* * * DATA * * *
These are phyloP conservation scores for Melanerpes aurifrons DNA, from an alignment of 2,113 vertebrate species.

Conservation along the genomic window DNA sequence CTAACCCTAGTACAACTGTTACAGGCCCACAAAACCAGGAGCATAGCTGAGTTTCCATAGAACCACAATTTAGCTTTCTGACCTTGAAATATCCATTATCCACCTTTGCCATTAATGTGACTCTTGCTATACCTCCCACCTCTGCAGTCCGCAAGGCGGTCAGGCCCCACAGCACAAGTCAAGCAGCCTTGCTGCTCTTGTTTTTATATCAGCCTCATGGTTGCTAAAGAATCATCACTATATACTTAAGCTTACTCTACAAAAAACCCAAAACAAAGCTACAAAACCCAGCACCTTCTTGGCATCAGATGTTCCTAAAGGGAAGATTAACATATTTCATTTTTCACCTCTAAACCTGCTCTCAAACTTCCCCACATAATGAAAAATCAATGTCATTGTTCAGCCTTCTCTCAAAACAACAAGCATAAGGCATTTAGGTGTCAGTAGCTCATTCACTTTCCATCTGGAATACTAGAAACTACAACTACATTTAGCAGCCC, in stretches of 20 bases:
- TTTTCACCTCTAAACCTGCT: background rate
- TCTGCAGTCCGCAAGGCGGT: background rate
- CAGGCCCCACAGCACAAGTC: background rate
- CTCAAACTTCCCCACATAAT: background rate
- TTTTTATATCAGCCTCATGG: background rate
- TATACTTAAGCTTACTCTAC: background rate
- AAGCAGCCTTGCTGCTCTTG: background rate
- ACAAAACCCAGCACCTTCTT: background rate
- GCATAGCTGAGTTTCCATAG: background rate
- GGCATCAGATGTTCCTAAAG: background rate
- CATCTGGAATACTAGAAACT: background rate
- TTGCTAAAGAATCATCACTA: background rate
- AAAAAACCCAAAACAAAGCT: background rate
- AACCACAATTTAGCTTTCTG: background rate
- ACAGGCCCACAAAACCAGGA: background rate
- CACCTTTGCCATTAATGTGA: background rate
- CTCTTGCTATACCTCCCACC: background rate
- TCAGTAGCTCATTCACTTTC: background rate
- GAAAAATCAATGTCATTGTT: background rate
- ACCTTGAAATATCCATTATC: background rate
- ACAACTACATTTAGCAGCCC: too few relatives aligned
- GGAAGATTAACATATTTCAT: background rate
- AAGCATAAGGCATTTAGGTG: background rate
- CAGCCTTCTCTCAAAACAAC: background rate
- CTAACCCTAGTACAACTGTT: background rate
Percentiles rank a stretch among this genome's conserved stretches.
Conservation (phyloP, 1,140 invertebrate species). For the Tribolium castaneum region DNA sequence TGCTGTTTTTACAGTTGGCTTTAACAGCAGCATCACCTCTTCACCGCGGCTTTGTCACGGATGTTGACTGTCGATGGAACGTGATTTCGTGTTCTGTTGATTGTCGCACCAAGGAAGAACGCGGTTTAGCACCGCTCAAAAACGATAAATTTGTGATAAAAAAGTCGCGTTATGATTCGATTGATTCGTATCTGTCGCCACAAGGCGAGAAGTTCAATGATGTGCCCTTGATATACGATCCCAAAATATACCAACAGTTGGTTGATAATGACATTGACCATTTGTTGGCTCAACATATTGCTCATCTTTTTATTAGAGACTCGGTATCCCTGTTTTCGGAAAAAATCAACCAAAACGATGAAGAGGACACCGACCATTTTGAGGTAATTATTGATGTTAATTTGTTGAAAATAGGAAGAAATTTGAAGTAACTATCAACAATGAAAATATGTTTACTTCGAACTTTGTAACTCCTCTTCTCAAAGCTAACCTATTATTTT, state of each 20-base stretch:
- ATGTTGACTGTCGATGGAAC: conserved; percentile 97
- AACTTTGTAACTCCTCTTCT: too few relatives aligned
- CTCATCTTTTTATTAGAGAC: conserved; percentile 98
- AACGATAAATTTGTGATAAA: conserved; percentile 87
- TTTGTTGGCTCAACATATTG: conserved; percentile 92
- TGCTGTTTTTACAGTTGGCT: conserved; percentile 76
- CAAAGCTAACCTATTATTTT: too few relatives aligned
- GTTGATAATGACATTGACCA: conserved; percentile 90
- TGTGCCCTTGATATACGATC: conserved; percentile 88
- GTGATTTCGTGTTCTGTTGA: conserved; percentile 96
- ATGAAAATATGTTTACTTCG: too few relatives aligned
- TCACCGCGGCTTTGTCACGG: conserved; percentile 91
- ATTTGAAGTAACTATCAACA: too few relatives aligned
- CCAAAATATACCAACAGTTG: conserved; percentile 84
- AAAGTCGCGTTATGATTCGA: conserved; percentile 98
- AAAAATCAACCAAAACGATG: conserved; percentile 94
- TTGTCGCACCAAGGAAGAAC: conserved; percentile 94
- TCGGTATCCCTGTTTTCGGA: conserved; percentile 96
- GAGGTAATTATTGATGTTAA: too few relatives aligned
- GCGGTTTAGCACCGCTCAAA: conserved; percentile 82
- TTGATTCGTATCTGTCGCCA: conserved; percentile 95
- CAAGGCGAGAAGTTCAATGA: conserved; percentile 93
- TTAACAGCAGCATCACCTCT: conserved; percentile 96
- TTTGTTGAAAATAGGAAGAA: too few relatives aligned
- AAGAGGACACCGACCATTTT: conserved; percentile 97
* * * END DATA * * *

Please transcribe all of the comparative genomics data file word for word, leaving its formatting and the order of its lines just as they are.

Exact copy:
These are phyloP conservation scores for Melanerpes aurifrons DNA, from an alignment of 2,113 vertebrate species.

Conservation along the genomic window DNA sequence CTAACCCTAGTACAACTGTTACAGGCCCACAAAACCAGGAGCATAGCTGAGTTTCCATAGAACCACAATTTAGCTTTCTGACCTTGAAATATCCATTATCCACCTTTGCCATTAATGTGACTCTTGCTATACCTCCCACCTCTGCAGTCCGCAAGGCGGTCAGGCCCCACAGCACAAGTCAAGCAGCCTTGCTGCTCTTGTTTTTATATCAGCCTCATGGTTGCTAAAGAATCATCACTATATACTTAAGCTTACTCTACAAAAAACCCAAAACAAAGCTACAAAACCCAGCACCTTCTTGGCATCAGATGTTCCTAAAGGGAAGATTAACATATTTCATTTTTCACCTCTAAACCTGCTCTCAAACTTCCCCACATAATGAAAAATCAATGTCATTGTTCAGCCTTCTCTCAAAACAACAAGCATAAGGCATTTAGGTGTCAGTAGCTCATTCACTTTCCATCTGGAATACTAGAAACTACAACTACATTTAGCAGCCC, in stretches of 20 bases:
- TTTTCACCTCTAAACCTGCT: background rate
- TCTGCAGTCCGCAAGGCGGT: background rate
- CAGGCCCCACAGCACAAGTC: background rate
- CTCAAACTTCCCCACATAAT: background rate
- TTTTTATATCAGCCTCATGG: background rate
- TATACTTAAGCTTACTCTAC: background rate
- AAGCAGCCTTGCTGCTCTTG: background rate
- ACAAAACCCAGCACCTTCTT: background rate
- GCATAGCTGAGTTTCCATAG: background rate
- GGCATCAGATGTTCCTAAAG: background rate
- CATCTGGAATACTAGAAACT: background rate
- TTGCTAAAGAATCATCACTA: background rate
- AAAAAACCCAAAACAAAGCT: background rate
- AACCACAATTTAGCTTTCTG: background rate
- ACAGGCCCACAAAACCAGGA: background rate
- CACCTTTGCCATTAATGTGA: background rate
- CTCTTGCTATACCTCCCACC: background rate
- TCAGTAGCTCATTCACTTTC: background rate
- GAAAAATCAATGTCATTGTT: background rate
- ACCTTGAAATATCCATTATC: background rate
- ACAACTACATTTAGCAGCCC: too few relatives aligned
- GGAAGATTAACATATTTCAT: background rate
- AAGCATAAGGCATTTAGGTG: background rate
- CAGCCTTCTCTCAAAACAAC: background rate
- CTAACCCTAGTACAACTGTT: background rate
Percentiles rank a stretch among this genome's conserved stretches.
Conservation (phyloP, 1,140 invertebrate species). For the Tribolium castaneum region DNA sequence TGCTGTTTTTACAGTTGGCTTTAACAGCAGCATCACCTCTTCACCGCGGCTTTGTCACGGATGTTGACTGTCGATGGAACGTGATTTCGTGTTCTGTTGATTGTCGCACCAAGGAAGAACGCGGTTTAGCACCGCTCAAAAACGATAAATTTGTGATAAAAAAGTCGCGTTATGATTCGATTGATTCGTATCTGTCGCCACAAGGCGAGAAGTTCAATGATGTGCCCTTGATATACGATCCCAAAATATACCAACAGTTGGTTGATAATGACATTGACCATTTGTTGGCTCAACATATTGCTCATCTTTTTATTAGAGACTCGGTATCCCTGTTTTCGGAAAAAATCAACCAAAACGATGAAGAGGACACCGACCATTTTGAGGTAATTATTGATGTTAATTTGTTGAAAATAGGAAGAAATTTGAAGTAACTATCAACAATGAAAATATGTTTACTTCGAACTTTGTAACTCCTCTTCTCAAAGCTAACCTATTATTTT, state of each 20-base stretch:
- ATGTTGACTGTCGATGGAAC: conserved; percentile 97
- AACTTTGTAACTCCTCTTCT: too few relatives aligned
- CTCATCTTTTTATTAGAGAC: conserved; percentile 98
- AACGATAAATTTGTGATAAA: conserved; percentile 87
- TTTGTTGGCTCAACATATTG: conserved; percentile 92
- TGCTGTTTTTACAGTTGGCT: conserved; percentile 76
- CAAAGCTAACCTATTATTTT: too few relatives aligned
- GTTGATAATGACATTGACCA: conserved; percentile 90
- TGTGCCCTTGATATACGATC: conserved; percentile 88
- GTGATTTCGTGTTCTGTTGA: conserved; percentile 96
- ATGAAAATATGTTTACTTCG: too few relatives aligned
- TCACCGCGGCTTTGTCACGG: conserved; percentile 91
- ATTTGAAGTAACTATCAACA: too few relatives aligned
- CCAAAATATACCAACAGTTG: conserved; percentile 84
- AAAGTCGCGTTATGATTCGA: conserved; percentile 98
- AAAAATCAACCAAAACGATG: conserved; percentile 94
- TTGTCGCACCAAGGAAGAAC: conserved; percentile 94
- TCGGTATCCCTGTTTTCGGA: conserved; percentile 96
- GAGGTAATTATTGATGTTAA: too few relatives aligned
- GCGGTTTAGCACCGCTCAAA: conserved; percentile 82
- TTGATTCGTATCTGTCGCCA: conserved; percentile 95
- CAAGGCGAGAAGTTCAATGA: conserved; percentile 93
- TTAACAGCAGCATCACCTCT: conserved; percentile 96
- TTTGTTGAAAATAGGAAGAA: too few relatives aligned
- AAGAGGACACCGACCATTTT: conserved; percentile 97